This past Sunday, June 16, was the 40th anniversary of the best tennis match I ever played and the biggest match I ever won.
(I know I’m writing four days after the anniversary, but I don’t blog on Sunday, Monday is Sermon Rewind, Tuesday is Top Five, and by Wednesday time, why not just wait til Throwback Thursday? AND the reason I remember the date so precisely is because in the run up to the tournament I kept telling a girl I liked that the Texas Sectionals was ‘June 11-16, June 11-16.’ She never liked me back but maybe that’s another blog for another time.)
Back to the story. On June 16, 1979, I beat Paul Crozier 6-3, 7-6 at the McFarlin Tennis Center in San Antonio to win the Boys’ 18-and-under at the Texas Sectionals. Paul was a better player, but I had a better day and suddenly, miraculously, I was the thing I’d always dreamed of being: number one in Texas.
It’s not false modesty to say Paul was a better player. A year older than me, he ALWAYS won Sectionals for our age group, whether 10s, 12, 14s, or 16s. I had gotten a grand total of one set in five previous matches. His game was a mix of Ken Rosewall and John Newcombe, with silky smooth groundstrokes and punishing serve and volley. Later in that same summer of 1979, he won a Boys’ 18 International tournament … so I guess you could say he was #2 in Texas but #1 in the world.
On finals day, I was glad to be there. I knew I had improved a lot by adding topspin to my backhand and improving my serve, so it crossed my mind that I had a chance. My dad had accompanied me to the tournament, as he always did, and before the match gave me some very quiet encouragement and took a seat in the McFarlin clubhouse.
And when we started …
… in tennis terms I “tree’d.” Or hit “the zone.” Or “played out of my mind.” Whatever the cliche for having a better day against a better player. I won the first thirteen points of the match, hitting winners on most returns of serve and unreturnables when I was serving. As most people who’ve ever played over their head will tell you, I wasn’t really thinking about how well I was playing. It just happened.
Things evened out in the second set and Crozier and I both held serve til 6-all. In those days we played best of nine point tie breaks, meaning you could have simultaneous set point at 4-all. And I remember the last four points vividly, having replayed them in my mind a great deal over the last forty years.
3-2 for him in the tiebreak, I hit a backhand down-the-line passing shot. I almost always hit those cross court. I got down so low for that one that my left knee scraped the court. For the first time in the match, I started thinking: “Holy moly, I’m serving the next three points. I might win!”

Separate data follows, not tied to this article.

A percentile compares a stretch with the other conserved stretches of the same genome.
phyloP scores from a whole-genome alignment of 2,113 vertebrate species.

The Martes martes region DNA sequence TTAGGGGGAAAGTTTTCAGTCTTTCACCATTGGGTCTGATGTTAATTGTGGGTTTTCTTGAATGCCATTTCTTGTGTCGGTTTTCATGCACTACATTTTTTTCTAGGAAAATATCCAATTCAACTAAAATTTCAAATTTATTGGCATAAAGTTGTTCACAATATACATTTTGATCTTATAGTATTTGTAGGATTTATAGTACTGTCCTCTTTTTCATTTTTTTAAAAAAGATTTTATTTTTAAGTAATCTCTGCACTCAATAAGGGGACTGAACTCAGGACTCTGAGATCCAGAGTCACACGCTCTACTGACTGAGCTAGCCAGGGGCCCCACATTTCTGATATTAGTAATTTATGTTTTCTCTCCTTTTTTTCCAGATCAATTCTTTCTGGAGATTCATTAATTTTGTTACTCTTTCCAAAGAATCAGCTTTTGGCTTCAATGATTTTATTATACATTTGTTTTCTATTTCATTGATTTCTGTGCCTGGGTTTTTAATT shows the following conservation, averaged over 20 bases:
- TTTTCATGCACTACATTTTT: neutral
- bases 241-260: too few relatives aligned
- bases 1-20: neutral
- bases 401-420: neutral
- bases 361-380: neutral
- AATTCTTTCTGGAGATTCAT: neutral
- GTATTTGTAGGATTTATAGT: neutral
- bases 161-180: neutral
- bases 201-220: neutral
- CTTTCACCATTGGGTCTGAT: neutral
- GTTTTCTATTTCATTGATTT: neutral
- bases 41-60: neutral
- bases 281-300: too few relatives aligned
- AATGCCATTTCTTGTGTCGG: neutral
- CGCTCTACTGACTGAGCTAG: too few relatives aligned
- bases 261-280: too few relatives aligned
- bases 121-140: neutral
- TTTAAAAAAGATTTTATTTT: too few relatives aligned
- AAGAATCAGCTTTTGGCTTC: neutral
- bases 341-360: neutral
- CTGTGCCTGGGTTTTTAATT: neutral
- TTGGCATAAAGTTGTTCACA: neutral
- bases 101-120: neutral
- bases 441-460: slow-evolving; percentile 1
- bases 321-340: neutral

3-3. Double fault. Holy moly! I’ve gone from winning to choking! Let’s get ready for a third set!”
3-4. Serve & volley on a second serve & hit a winning stretch backhand volley down the line, made possible by lightning fast courts. In emailing this week, Paul told me he remembers that “amazing backhand volley” well and doesn’t know where it came from. Neither do I.
4-4. Match point for me and set point for him. Somehow I knew I’d hit a good first serve, and I did, hard and flat to the backhand corner of the ad court. Not an ace but not returnable either. No celebration but I jogged to the net (where I was headed anyway because, hello, it’s serve & volley 70s!) and shook his hand.
One note about my dad. He was a great tennis father. Meaning, he sat quietly and watched my matches, never injecting himself into the match with either cheering or criticizing. And he was watching this particular match with a friend (Craig Kardon’s father Sol) from that elevated place in the clubhouse at McFarlin. Anyway, when I hit that serve and it didn’t come back, as I was jogging to the net, for the first time in my life I heard him lose some composure and, with his friend Sol, let out a cheer. I’ll always hear that sound coming over my left shoulder.
Isn’t that ultimately what every son needs to hear from his father? Even if he takes it for granted in the moment, some things become both more real and more meaningful in the remembering.
Novelist William Faulkner famously said that “the past isn’t dead. It’s not even past.” He’s right, of course.
And every so often — especially on a day like today — that’s a very good thing indeed.